Why and how I came to this form of art is a long and serpentine story.  What I do think is important to tell you is that this free feeling is just that.  It is a feeling that is necessary.  It is necessary to be in me for this art to be created.  To feel free while creating this art permits the art to be itself.  An intellectualization of the steps taken to arrive at this period of development in my art would be more left-brain hot air.  To be free of all ties is not easy.  It is a dream.  It is a state of mind.  It is like holding a balloon for a time and fearing it might burst, letting go so the balloon is free to go with the wind.  This free feeling is like trying to hold on to a thought while somebody is talking and waiting for a pause in order to say what we want to say but realizing that what we wanted to say is just not that important.  This feeling free is like wanting something badly and doing all we need to do to get this thing only to realize that we could live without it.  This feeling free is like having too many commitments that must be met and then just not meeting them and realizing that we did not really need to think that we had to fill these commitments.

When a painting of mine sells the new owner is then able to re frame it, hang it, warehouse it, resell it, or whatever.  My new art is free by letting the new owner rearrange the order of the panels on which I paint my images.  I no longer dictate the final composition. This way I free the art from me.

So you see, I give my new art all of this freedom and that way give myself the feeling of something that is not attached to me.  I free myself from my self.  My self is able to be free because I extricate myself from the viewing arrangements made on my art.  My art is free because I am free.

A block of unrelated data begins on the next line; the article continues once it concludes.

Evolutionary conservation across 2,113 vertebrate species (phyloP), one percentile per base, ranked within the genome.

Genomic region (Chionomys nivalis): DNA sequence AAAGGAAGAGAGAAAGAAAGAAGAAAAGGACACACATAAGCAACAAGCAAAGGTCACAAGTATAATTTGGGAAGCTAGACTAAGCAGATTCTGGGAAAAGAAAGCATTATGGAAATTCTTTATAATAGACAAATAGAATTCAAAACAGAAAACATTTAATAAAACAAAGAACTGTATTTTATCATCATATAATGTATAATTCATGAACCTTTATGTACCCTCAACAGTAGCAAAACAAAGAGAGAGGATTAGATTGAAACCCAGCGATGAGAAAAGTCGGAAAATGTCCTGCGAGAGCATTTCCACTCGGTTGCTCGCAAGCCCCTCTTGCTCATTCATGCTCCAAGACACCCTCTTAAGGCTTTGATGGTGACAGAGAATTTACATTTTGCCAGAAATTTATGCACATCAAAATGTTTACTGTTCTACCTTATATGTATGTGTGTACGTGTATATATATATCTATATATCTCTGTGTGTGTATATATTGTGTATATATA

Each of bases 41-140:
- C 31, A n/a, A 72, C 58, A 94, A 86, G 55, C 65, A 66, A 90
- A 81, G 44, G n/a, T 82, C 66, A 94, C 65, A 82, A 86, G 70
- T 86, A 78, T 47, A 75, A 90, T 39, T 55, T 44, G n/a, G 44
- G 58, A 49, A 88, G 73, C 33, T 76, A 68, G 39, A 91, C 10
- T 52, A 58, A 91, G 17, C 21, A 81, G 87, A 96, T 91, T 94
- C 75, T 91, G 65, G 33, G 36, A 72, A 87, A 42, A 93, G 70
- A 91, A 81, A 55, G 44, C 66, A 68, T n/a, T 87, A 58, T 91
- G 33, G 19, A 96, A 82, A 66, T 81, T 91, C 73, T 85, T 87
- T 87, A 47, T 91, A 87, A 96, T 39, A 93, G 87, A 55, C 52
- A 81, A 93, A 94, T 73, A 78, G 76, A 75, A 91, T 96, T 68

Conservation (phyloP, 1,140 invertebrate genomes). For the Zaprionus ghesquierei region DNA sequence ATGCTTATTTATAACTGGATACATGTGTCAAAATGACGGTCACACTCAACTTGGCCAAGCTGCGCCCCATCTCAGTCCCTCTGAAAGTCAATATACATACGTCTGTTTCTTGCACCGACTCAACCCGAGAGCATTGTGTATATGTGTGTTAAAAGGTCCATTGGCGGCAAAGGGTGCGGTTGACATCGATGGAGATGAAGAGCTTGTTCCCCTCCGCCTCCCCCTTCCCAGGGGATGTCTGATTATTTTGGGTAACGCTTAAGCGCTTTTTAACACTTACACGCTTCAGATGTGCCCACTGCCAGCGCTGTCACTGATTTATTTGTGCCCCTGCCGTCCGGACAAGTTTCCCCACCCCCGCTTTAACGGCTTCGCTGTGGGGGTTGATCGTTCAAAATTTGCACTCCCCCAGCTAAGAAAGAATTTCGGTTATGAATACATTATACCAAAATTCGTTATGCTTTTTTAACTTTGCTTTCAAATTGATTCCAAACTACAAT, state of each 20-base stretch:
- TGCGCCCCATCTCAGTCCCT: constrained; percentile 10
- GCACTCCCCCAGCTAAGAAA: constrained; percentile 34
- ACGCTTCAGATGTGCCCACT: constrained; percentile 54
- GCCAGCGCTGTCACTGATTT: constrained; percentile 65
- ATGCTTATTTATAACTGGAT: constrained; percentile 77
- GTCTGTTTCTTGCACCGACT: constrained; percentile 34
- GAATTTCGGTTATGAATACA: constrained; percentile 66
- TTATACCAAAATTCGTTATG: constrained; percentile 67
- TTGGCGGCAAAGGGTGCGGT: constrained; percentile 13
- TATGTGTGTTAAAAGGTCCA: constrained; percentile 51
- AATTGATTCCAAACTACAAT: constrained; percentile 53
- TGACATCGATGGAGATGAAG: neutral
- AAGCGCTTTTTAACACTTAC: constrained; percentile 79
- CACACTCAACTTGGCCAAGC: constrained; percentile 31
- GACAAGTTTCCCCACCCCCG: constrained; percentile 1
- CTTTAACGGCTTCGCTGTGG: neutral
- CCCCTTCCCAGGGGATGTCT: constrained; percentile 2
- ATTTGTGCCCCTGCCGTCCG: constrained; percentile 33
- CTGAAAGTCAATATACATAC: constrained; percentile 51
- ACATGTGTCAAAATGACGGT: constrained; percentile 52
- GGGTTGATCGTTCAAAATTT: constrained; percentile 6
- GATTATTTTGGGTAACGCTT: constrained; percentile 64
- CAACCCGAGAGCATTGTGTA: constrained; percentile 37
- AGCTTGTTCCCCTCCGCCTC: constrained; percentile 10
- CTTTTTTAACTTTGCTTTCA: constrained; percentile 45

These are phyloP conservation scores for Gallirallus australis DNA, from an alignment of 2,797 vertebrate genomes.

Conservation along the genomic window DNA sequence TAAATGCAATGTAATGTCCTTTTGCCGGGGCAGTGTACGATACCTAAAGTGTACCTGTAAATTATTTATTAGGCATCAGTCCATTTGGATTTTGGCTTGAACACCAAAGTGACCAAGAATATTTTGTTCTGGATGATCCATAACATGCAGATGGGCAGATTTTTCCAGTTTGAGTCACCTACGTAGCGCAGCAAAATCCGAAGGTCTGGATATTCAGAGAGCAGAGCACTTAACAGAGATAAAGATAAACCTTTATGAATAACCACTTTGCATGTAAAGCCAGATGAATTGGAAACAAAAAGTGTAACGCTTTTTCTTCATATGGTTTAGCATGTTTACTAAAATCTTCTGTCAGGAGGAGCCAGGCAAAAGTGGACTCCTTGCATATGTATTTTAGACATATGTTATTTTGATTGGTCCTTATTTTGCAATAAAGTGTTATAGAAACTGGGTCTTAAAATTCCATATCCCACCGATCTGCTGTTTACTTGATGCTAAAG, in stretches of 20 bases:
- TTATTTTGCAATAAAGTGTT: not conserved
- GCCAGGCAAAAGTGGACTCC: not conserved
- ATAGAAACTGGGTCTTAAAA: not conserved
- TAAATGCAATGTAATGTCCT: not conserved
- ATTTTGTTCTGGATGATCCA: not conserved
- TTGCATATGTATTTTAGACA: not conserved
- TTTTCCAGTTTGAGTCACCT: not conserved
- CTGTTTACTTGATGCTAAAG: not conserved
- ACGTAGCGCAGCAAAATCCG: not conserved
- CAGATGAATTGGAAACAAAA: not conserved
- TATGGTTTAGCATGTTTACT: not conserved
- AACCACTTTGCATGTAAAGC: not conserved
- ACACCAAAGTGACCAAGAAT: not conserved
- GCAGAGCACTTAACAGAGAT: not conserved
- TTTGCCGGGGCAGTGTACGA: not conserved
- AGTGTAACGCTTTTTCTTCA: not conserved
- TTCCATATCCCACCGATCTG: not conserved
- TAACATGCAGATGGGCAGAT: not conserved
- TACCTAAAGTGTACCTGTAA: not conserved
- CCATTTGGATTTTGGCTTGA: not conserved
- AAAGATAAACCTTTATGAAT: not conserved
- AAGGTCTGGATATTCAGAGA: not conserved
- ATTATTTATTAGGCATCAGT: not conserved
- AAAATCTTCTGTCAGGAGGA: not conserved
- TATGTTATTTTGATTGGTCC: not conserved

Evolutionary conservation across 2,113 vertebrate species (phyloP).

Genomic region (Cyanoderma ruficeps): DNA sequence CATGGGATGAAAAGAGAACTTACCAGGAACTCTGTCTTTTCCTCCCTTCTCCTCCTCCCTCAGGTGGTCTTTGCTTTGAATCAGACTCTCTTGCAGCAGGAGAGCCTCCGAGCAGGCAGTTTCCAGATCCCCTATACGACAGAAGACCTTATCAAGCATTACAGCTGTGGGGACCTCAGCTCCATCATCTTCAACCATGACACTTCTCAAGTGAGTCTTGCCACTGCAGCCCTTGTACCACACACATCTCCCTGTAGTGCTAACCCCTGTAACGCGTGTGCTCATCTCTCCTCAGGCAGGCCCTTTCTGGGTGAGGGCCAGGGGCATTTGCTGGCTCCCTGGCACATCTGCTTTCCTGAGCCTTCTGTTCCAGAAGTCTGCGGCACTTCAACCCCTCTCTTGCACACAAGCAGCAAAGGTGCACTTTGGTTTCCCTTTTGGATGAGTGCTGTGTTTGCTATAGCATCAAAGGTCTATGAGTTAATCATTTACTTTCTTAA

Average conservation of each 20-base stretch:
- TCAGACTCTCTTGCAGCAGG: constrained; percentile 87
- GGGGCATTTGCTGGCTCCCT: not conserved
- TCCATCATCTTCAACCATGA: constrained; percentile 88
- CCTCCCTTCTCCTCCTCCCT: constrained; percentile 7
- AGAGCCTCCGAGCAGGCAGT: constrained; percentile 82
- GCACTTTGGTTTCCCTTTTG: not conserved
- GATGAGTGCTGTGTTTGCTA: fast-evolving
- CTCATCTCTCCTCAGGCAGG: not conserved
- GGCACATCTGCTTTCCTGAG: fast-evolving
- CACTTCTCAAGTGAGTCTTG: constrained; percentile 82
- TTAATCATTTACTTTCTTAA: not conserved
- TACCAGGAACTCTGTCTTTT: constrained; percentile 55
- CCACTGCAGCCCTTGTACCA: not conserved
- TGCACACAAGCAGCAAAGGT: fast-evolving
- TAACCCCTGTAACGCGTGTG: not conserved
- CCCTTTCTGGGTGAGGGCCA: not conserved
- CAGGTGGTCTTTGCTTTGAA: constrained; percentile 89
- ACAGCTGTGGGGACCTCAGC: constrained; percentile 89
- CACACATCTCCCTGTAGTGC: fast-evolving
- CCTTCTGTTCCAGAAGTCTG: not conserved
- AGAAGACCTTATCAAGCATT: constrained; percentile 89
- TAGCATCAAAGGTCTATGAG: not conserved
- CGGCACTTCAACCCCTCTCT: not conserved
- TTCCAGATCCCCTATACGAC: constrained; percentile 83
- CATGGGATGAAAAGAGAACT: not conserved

Biography from a third party submitted on 01/12/2010:
Ricardo Carbajal-Moss grew up in Mexico of mixed Mexican and Anglo parentage.  Always artistically precocious, he drew incessantly as a young man and then studied at the University of the Americas in Mexico City, the Instituto Allende in the art colony of San Miguel Allende, and the Peninsula School of the Arts in Fish Creek, Wisconsin, founded in 1965 by Madeline Tourtelot.  After emigrating to the United States and settling in Los Angeles he completed his studies at the Otis Art Institute.

Carbajal-Moss was heavily influenced by the Belgian Surrealist Rene Magritte (1898 - 1967) and the early works of Salvador Dali (1904 - 1989).  The influence of these two artists is significant because both of them combined surrealistic imagery with consummate craftsmanship.  In the 1960s, Magritte was just being rediscovered and his placement of ordinary objects in an unusual context must have resonated with the young Mexican painter.  Dali, of course, was an artistic original who often combined academically classical objects and avant-garde elements in his complex compositions.  So, early in Carbajal-Moss' career he began to contrast realistically painter objects against airy and cloudy but colorful backdrops.

Carbajal-Moss was an active exhibitor from the beginning of his career, showing at Galeria Lepe in the resort town of Puerta Vallarta in 1968, the Salon de la Plastica Mexica in Mexico City in 1969 and then with the respected dealer Joan Ankrum in Los Angeles in 1973, after his emigration to the States.  He enjoyed a long relationship with the dealer Howard Morseburg, who had always maintained an interest in Mexican art, even if his gallery's orientation was overwhelmingly traditional.

Carbajal-Moss moved to the San Diego area in the 1980s, began teaching at the International College of Art and exhibited with a number of galleries in the resort areas surrounding San Diego.  In the balmy climes of California's southern coast his work became increasingly realistic, combining more conventional still life components with surreal elements.

When one looks or listens to Ricardo Carbajal-Moss, he still looks and sounds very much like the young painter who began exhibiting his work forty years ago in that pivotal year of 1968.  He is still passionate about his art and retains the same articulate playfulness that has always been part of his speech and character. However, as Carbajal-Moss' life has changed and his ideas have evolved, his work has changed as well, remaining "surrealistic" but becoming much more grounded in reality than his early paintings.  At the time of this writing (2008), Carbajal-Moss is as active as ever - teaching, painting and exhibiting in the United States and Europe.